February 23, 2005

My Own Personal Borges

While crisscrossing Guatemala on chicken bus, I met a skinny old man named Don Garcia. He shuffled down the bus aisle, stooped crooked by old age and other ailments. His two lacquered walking-sticks clattered when he plopped down in the seat beside me. I think this life-long bachelor felt a little bit lonely, but he was mostly fascinated to meet a gringo traveling far from any of the tourist towns.

Don Garcia was a 75-year-old retired teacher. High school teachers earn next to nothing in the villages in Guatemala. “A few years ago, my school fired me,” my new friend explained, his eyes glittering. “All because I wanted to teach my students a new alphabet!” On a scrap of paper, Don Garcia mapped out what he called his “pure phonetic alphabet”—a scrawled set 40 characters that represented every single, stray sound in Spanish. “That school couldn’t handle my revolutionary ideas,” he explained, turning his retirement into an elaborate tale of adventure.

I loved his exaggerated stories. Hardly anyone had the time or money to read in these poor parts of Guatemala, but he knew all my favorite writers: Gabriel Garcia Marquez, Juan Rulfo, and Jorge Luis Borges. I went to Guatemala because I wanted to live in the dreamy landscapes of these Latin American writers, and I’d never met anybody that wanted to talk books with me.

We spent most of our time discussing Jorge Luis Borges, that Argentinean master of the short short story. Borges composed bitty fictions that hinted at magnificent, imaginary books: fragments of a cosmic encyclopedia, sacred texts from make-believe societies, and scraps from a library with infinite shelves. In the middle of his chaotic and impoverished country, Borges staged a literary coup: writing stories within stories, books shaped like a mobius-strip, an eternal echo chamber with a life bouncing around inside forever. Discussing those stories with Don Garcia, I had found my own personal Borges with his imaginary alphabet.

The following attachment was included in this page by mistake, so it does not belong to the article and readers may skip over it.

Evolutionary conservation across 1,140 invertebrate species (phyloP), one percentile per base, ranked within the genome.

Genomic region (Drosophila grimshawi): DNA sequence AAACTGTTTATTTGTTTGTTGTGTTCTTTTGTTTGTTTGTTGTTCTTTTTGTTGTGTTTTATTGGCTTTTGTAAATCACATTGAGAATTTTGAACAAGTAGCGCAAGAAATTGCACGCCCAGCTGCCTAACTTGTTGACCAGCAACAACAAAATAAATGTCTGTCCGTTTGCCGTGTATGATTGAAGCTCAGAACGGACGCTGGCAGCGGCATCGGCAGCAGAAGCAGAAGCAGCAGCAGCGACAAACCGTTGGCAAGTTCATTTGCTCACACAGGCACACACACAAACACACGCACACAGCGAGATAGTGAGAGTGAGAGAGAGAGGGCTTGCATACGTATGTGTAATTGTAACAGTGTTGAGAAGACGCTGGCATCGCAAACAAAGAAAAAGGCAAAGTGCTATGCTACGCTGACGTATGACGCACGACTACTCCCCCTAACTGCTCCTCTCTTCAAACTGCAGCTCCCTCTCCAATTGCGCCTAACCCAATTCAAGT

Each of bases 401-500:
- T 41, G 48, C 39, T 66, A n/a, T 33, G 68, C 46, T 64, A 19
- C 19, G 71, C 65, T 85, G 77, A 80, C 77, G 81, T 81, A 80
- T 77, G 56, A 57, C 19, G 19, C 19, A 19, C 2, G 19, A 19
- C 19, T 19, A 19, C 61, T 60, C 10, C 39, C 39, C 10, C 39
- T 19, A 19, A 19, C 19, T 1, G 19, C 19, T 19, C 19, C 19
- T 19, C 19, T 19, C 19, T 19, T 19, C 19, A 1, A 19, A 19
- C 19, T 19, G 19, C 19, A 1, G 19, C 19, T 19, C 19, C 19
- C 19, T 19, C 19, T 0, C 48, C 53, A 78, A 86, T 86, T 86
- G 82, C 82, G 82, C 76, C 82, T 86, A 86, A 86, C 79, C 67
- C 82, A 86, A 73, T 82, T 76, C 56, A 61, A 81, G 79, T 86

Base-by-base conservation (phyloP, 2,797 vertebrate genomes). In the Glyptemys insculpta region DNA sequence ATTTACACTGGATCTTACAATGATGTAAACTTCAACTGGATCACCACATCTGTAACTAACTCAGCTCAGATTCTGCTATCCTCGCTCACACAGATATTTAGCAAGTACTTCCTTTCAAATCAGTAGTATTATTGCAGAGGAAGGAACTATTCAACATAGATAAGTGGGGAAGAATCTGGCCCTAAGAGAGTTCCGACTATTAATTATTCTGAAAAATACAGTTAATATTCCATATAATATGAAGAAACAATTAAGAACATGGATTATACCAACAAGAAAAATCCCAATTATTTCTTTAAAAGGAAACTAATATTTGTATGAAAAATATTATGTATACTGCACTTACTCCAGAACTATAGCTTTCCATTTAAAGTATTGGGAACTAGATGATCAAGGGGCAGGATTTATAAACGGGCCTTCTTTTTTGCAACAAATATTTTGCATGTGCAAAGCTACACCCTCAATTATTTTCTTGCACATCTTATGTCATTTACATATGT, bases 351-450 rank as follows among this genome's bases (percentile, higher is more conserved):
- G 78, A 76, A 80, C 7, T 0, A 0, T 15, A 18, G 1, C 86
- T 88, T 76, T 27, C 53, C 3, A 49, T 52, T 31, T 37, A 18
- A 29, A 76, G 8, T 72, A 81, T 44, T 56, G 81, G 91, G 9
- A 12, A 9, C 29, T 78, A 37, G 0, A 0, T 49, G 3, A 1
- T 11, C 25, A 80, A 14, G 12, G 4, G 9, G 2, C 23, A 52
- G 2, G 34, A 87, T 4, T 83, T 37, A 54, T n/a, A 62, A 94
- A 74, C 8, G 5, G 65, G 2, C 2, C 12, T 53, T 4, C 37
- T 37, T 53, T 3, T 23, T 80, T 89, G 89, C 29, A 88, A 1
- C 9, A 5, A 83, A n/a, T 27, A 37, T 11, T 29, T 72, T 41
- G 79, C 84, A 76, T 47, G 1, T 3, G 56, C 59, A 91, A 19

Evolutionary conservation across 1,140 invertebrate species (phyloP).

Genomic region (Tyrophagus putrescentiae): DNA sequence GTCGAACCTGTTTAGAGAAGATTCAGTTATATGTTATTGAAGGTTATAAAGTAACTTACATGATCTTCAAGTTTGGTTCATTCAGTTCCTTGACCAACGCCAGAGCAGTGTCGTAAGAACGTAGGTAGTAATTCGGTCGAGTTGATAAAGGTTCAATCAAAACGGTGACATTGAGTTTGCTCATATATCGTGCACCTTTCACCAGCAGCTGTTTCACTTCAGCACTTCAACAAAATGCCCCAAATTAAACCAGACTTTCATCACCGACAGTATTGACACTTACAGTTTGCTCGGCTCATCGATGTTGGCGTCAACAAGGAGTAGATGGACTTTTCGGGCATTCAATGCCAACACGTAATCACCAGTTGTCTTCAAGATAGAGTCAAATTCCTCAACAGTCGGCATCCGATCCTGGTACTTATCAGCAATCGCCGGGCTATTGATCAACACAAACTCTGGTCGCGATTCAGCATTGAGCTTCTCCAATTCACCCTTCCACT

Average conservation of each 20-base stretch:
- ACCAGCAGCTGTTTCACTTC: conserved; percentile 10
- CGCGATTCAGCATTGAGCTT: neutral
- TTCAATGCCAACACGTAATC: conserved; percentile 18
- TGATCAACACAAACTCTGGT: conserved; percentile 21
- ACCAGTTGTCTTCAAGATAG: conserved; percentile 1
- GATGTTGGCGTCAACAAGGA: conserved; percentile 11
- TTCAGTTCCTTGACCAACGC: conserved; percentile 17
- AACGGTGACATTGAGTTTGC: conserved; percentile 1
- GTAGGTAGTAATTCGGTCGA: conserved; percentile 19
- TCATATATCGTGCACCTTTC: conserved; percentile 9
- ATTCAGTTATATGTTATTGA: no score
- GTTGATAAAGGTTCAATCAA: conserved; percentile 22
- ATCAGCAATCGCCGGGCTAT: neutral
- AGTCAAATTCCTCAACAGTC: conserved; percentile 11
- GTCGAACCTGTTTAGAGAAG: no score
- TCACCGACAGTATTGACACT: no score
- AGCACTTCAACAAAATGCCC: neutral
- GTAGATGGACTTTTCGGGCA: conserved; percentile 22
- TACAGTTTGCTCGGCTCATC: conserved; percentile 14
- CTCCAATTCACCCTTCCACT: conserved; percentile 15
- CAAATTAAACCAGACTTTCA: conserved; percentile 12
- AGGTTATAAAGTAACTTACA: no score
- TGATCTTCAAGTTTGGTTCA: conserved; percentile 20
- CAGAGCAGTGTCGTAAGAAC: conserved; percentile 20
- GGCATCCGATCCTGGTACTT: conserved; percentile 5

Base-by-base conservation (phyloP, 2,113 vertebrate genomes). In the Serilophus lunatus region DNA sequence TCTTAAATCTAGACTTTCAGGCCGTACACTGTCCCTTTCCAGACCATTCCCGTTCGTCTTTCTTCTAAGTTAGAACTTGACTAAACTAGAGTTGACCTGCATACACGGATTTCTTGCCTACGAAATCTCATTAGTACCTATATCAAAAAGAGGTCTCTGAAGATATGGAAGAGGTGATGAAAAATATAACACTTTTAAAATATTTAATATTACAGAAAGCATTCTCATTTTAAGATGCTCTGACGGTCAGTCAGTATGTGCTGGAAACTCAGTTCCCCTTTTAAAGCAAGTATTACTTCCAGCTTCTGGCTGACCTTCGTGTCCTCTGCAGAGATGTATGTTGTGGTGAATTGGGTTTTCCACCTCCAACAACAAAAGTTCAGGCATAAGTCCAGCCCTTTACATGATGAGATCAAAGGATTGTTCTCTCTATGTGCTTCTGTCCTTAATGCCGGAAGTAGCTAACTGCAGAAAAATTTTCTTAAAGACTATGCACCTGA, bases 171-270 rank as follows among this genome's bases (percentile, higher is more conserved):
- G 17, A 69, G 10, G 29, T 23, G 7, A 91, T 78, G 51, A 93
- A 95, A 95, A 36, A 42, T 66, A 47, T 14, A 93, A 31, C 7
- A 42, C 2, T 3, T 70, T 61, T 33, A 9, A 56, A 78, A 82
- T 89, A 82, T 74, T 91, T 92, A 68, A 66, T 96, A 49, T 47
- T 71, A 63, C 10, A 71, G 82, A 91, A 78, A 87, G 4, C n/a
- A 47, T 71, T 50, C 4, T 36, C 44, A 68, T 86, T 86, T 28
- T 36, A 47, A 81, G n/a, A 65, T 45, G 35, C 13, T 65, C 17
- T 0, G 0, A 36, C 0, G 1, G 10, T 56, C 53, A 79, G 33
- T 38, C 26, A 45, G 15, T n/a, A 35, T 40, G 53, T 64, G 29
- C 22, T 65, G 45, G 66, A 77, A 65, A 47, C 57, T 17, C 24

Before I left, Don Garcia told me a story. When he was a teenager, a beautiful teacher from Germany moved into his village to volunteer at his school for a few months. Elsa, the blond-haired gringa, enchanted young Garcia. With some lovesick luck, he managed to find a copy of a German textbook and studied German. Young Garcia spent months writing a love sonnet in German, and finally read it to her one sunny morning.

60 years later, Don Garcia could still reel off every line of that poem in German, and translate it into Spanish: “Mi amor tiene pelo como una cascada de oro,” he whispered to me as we bumped along the crumbled highway inside a sweaty bus. “My love has hair like a golden waterfall,” he recited. According to Don Garcia, Elsa kissed him after she heard the poem. I hoped that they got married and had a couple wonderful kids, but they didn’t. In real life, Elsa moved home to Germany, and Don Garcia stayed a bachelor for the rest of his life.

I’m pretty sure that my friend has passed away by now. Guatemala isn’t an easy place to be old and sick. Whenever I tell somebody that story, I explain that I’m pretty sure that Don Garcia ended up in some alternate universe, some infinite library, or some kind of heaven, a place straight out of a story by Jorge Luis Borges. No matter what, I’ve managed to keep a bit of Don Garcia and his imaginary alphabet alive. In my short short story, Don Garcia is kissing his German girlfriend in heaven.

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